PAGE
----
10. Jun 19, 2013 #9

    Nabeshin

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    It's legit. Great for physics, and Ithaca is an extremely friendly, fun, pretty town.

    And Dragon Day.
     
  11. Jun 19, 2013 #10

    WannabeNewton

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    Although one thing you might get annoyed of is walking down the halls late at night and constantly running into people having League of Legends sessions right in the middle of the hallway >.< but I suppose it is more ideal than tripping over a drunk person.
     
  12. Jun 19, 2013 #11
    I went to college in the 1990s and I went to the University of California, Davis. I started out in Physics then came to my senses and switched over to EE.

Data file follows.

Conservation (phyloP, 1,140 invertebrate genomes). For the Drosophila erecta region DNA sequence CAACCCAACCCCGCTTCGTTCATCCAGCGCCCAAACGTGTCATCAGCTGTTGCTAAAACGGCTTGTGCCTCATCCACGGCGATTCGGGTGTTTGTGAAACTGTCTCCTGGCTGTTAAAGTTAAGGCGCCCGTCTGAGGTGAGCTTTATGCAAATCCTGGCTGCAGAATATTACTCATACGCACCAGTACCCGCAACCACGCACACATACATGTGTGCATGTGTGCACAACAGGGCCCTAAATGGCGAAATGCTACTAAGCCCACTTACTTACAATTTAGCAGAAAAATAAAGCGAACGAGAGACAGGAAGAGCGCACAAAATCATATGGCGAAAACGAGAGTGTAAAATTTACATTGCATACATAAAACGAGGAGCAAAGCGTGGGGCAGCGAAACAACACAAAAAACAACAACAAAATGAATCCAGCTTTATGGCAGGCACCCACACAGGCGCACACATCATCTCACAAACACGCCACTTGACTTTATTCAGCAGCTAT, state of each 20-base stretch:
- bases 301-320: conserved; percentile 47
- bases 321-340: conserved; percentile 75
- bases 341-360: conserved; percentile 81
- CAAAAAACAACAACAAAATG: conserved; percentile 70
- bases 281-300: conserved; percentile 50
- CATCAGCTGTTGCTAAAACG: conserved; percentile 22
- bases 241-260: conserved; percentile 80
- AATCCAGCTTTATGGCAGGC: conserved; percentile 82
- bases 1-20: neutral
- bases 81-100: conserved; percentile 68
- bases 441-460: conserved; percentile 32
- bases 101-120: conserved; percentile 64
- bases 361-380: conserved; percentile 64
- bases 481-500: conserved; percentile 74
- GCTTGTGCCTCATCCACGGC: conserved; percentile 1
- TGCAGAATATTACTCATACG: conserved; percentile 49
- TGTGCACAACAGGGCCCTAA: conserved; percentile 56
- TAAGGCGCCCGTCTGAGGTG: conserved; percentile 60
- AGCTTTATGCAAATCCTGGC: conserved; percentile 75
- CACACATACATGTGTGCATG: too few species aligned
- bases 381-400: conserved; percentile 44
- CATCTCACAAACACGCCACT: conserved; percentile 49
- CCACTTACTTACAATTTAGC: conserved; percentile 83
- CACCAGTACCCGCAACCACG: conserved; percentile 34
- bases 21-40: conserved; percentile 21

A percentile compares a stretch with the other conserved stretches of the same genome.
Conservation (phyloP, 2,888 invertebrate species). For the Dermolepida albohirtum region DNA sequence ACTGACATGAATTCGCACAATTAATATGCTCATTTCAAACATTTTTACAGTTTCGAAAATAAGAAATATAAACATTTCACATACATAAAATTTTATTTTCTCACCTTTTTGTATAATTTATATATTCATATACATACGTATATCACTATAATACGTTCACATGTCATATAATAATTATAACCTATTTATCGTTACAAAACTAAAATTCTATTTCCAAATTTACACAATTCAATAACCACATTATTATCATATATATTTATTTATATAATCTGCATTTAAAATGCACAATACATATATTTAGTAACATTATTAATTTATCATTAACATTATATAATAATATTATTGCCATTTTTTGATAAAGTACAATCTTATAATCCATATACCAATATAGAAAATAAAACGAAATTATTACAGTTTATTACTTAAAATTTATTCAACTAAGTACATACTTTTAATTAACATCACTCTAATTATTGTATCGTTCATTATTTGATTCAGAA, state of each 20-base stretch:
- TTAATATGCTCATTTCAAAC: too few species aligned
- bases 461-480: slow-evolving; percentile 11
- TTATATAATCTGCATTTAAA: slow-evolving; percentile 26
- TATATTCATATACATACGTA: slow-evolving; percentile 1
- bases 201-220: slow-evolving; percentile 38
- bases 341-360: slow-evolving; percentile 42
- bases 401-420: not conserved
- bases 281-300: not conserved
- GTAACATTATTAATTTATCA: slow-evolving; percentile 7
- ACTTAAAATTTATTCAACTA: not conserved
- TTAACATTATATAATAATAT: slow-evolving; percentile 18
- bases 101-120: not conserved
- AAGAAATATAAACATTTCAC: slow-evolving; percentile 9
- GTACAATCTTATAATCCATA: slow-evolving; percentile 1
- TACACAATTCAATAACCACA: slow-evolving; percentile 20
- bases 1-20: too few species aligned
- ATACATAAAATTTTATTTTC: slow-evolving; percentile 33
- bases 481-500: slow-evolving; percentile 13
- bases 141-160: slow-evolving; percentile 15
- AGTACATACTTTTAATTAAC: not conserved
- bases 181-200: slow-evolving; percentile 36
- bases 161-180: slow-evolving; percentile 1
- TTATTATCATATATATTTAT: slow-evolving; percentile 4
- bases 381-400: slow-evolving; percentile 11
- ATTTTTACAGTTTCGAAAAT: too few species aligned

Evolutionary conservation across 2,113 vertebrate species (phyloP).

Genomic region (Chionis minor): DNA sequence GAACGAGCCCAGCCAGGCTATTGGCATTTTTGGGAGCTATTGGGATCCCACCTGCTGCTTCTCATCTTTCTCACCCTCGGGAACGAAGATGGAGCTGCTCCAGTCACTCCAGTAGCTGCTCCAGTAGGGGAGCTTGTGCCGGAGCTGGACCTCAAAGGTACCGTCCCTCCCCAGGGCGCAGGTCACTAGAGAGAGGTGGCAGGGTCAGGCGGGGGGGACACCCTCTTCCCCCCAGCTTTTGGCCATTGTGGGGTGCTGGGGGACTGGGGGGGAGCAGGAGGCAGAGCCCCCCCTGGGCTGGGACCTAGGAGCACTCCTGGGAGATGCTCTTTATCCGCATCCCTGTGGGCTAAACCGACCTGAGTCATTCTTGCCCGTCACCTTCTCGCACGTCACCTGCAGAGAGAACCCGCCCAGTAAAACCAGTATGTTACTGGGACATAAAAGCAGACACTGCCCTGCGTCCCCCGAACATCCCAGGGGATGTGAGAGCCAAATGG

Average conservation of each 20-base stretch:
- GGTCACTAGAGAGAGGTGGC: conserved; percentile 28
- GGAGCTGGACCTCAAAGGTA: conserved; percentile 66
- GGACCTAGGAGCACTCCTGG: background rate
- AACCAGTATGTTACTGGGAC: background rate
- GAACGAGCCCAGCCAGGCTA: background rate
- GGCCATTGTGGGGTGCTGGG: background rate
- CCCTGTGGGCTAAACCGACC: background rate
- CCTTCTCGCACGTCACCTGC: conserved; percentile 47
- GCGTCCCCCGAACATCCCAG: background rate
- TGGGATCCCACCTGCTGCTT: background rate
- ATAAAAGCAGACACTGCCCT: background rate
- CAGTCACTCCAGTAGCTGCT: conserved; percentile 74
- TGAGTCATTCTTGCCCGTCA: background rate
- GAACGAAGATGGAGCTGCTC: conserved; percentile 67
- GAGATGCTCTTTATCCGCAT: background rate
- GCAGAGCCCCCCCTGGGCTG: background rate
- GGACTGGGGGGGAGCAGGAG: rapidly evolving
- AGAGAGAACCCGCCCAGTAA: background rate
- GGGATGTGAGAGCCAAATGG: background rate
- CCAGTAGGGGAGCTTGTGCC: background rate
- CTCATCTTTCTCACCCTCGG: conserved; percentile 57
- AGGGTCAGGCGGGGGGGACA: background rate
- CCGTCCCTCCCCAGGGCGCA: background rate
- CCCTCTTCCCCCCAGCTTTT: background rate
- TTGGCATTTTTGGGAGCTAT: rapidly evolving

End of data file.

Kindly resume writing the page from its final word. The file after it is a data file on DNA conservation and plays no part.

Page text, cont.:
I really enjoyed Davis. It's one of the few university towns left in California.
     
  13. Jun 20, 2013 #12
    I had mostly the same academic achievements (couldn't take Ap Physics because scheduling conflicts). I did a bit less on the sports and I am Male :D. however I looked for colleges that had a great Chem program and a strong Physics program seeing I am interested in both. (Oh btw I graduated HS this year class 2013 :P)

    Long story short is what ended up happening is that I was accepted in many schools ranging from Duke to Pitt to Upenn etc (I applied to so many schools got into most of them, in hindsight I should have applied to only few schools but convinced myself maybe I wouldn't get accepted in any of them lol). I ended up choosing a small private school in my area that gave me essentially a free ride (plus accepts all my AP credit even for the credit associated with my major) and it has connections with Columbia and other schools so you can either receive two Bachelors(one from the private school other from other) or a Bachelors at the private and Masters at the other xD.